There are any number of reasons why a city, town, or even an entire empire goes from thriving to nonexistent: climate change, urban development, and war are just a few of them. For Wade Davis – an ethnographer, writer, photographer, and filmmaker who has spent decades traveling the world and immersing himself in indigenous cultures to learn about everything from hallucinogenics to zombies – the answer is simpler than that: "You know the old expression, 'If you don't study history you're doomed to repeat it,'" says Davis. "Undoubtedly, when Pachacuti built Machu Picchu, he had no idea that within less than a century, the convulsion of the Conquest would flood upon him."
From the ancient ruins of Machu Picchu to a tumbleweed-ridden ghost town in Death Valley, the element of surprise is a recurring theme in the abandonment of a town-turned-tourist destination. And whether a place is taken out by enemy forces or Mother Nature, the lesson in visiting any abandoned city, according to Davis, is "to realize the ephemeral nature of power." Including our own.
"The Roman Empire lasted for five centuries," says Davis. "Five centuries ago, people hadn't even come to America. We look back and say, 'Well the Mayans weren't quite as big as they thought they were.' By the same token, the global civilization that we have – based on hydrocarbons, if you will – could be snuffed out just as the Incas, the Mayans, the Egyptians and every other empire." Consider yourself warned.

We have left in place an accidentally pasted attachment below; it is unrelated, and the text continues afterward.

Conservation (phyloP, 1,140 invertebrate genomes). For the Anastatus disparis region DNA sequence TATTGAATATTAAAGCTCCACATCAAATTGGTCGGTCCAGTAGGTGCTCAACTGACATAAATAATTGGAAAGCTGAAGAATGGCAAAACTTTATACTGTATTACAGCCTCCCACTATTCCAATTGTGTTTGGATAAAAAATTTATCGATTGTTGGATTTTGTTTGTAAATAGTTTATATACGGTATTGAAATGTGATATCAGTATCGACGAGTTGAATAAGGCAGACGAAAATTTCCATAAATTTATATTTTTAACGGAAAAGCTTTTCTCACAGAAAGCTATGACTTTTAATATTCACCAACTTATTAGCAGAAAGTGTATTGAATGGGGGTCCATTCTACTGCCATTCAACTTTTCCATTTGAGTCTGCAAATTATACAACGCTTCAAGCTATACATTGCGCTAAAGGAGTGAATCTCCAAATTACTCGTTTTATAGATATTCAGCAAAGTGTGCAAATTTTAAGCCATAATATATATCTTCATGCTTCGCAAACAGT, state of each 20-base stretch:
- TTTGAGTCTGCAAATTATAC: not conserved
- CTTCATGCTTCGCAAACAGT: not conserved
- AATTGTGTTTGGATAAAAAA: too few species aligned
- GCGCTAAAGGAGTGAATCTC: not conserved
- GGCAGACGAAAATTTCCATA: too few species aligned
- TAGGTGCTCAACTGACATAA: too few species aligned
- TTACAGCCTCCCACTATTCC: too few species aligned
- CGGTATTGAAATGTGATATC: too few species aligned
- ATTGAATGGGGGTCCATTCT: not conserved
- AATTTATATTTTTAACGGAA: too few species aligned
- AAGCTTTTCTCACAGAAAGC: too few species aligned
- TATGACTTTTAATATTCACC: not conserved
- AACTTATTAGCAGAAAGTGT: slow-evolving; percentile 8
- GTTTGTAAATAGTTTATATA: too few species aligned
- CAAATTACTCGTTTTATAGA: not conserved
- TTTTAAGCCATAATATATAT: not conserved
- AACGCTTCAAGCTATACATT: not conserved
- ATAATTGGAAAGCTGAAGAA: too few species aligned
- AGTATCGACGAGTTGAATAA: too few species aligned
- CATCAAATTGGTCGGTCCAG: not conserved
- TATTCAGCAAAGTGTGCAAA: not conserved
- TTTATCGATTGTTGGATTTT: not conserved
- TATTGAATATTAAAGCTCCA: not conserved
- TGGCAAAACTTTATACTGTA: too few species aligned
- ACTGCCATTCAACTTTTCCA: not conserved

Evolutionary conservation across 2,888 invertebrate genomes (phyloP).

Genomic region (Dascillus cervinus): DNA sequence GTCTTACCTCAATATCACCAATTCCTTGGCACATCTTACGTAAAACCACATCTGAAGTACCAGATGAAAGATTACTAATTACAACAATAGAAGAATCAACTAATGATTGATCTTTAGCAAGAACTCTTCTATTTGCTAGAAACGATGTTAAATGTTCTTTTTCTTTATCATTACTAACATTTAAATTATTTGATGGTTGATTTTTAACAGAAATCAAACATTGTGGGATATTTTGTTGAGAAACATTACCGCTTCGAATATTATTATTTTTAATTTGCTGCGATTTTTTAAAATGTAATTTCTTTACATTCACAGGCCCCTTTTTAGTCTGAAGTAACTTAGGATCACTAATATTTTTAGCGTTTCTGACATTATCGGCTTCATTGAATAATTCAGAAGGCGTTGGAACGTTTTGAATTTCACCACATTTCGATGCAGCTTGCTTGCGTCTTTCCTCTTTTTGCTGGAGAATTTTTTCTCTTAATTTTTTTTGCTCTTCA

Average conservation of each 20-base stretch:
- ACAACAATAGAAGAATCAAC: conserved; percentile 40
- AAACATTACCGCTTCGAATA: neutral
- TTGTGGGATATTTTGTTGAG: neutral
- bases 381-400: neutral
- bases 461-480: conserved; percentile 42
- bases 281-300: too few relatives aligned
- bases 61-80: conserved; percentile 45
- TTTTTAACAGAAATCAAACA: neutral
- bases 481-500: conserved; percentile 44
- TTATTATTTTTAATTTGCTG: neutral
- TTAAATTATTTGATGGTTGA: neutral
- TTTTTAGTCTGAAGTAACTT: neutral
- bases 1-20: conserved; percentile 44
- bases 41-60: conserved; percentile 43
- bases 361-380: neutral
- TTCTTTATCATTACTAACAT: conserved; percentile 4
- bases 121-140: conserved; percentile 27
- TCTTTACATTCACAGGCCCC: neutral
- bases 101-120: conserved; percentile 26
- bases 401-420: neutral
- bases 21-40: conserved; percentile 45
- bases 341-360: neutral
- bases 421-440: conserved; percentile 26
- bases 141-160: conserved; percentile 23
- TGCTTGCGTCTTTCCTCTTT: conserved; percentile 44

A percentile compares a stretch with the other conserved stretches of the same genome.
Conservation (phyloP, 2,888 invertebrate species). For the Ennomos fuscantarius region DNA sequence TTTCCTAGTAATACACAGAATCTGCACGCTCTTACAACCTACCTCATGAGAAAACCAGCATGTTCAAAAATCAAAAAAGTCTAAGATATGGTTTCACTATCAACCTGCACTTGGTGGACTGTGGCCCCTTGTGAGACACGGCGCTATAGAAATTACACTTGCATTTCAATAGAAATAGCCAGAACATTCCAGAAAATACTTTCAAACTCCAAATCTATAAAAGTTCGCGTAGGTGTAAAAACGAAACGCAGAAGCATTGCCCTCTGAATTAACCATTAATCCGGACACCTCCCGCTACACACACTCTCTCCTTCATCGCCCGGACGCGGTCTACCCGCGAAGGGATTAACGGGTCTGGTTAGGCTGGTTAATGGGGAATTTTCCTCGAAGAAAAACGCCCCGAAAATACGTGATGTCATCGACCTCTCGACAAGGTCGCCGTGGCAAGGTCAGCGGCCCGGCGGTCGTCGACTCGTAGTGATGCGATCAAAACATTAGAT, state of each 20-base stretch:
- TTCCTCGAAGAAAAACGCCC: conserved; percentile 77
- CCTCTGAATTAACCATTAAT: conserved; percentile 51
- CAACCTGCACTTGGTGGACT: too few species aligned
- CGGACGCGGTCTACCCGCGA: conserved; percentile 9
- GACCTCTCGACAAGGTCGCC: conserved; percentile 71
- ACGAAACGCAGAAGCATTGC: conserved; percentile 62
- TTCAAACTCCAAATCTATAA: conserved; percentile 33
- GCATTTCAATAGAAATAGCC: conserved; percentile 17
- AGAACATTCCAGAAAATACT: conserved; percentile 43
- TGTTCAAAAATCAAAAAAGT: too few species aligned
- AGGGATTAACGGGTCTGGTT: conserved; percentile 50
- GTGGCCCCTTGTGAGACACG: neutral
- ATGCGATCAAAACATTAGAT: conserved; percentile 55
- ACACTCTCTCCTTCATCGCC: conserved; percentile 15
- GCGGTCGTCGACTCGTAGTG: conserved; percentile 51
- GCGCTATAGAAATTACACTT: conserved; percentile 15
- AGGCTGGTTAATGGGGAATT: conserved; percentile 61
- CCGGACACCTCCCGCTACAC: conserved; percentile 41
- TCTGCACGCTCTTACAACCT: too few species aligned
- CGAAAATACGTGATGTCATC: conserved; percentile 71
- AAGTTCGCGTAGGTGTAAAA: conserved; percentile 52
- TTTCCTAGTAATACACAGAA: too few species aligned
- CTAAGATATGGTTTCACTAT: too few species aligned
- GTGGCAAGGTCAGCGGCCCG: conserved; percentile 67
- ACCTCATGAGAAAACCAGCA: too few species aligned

About 75 miles from Lake Tahoe, in Bodie, is where you'll find one of America's most perfectly preserved ghost towns. Established in 1876, the former mining town was one of the area's most heavily populated – and bibulous; as many as 65 saloons lined the streets of Bodie, offering its 10,000 residents an abundance of choices when it came to parking on a barstool. (Rumor even has it that there was a red light district.)
The frivolity came to a halt in 1932, when a fire destroyed most of Bodie's business district, forcing residents to relocate. There aren't many buildings left to speak of, but those that remain look exactly as they did 82 years ago – stocked shelves and everything. Just don't try and make off with an unauthorized souvenir; an alleged curse will follow anyone who disturbs the site.
Getting there: Bodie State Historic Park is open year-round to visitors, but winter hours can vary depending on weather conditions. Translation: May through October is the best time to plan a visit.
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